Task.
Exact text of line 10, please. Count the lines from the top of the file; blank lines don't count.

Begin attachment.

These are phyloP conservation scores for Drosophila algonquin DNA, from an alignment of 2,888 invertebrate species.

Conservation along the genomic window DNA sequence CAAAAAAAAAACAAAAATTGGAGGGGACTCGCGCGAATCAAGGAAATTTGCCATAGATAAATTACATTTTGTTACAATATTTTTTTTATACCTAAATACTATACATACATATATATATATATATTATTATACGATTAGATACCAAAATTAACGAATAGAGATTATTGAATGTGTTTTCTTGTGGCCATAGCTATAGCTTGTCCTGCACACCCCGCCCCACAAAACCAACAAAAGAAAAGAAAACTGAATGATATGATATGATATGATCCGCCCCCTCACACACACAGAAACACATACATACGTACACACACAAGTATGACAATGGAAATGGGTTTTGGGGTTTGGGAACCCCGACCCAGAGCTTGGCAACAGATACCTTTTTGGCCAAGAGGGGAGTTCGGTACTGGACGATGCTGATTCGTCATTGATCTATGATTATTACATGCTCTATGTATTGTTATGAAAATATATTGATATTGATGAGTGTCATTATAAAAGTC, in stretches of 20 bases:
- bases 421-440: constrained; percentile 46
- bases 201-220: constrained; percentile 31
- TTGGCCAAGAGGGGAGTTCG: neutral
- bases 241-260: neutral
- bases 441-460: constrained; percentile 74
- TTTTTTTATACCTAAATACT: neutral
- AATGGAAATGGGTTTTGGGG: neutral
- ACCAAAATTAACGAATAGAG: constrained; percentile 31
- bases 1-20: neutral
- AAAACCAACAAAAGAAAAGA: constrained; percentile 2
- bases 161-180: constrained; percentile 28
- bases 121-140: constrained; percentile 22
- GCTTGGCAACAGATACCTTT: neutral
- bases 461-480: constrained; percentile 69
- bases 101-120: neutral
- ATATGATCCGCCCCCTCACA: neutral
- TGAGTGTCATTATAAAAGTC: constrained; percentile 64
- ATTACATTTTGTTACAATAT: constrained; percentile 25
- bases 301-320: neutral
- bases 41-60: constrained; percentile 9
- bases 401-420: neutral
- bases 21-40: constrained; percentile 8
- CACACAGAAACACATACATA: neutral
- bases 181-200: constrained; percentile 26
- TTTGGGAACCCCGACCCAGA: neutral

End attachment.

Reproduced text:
- ACCAAAATTAACGAATAGAG: constrained; percentile 31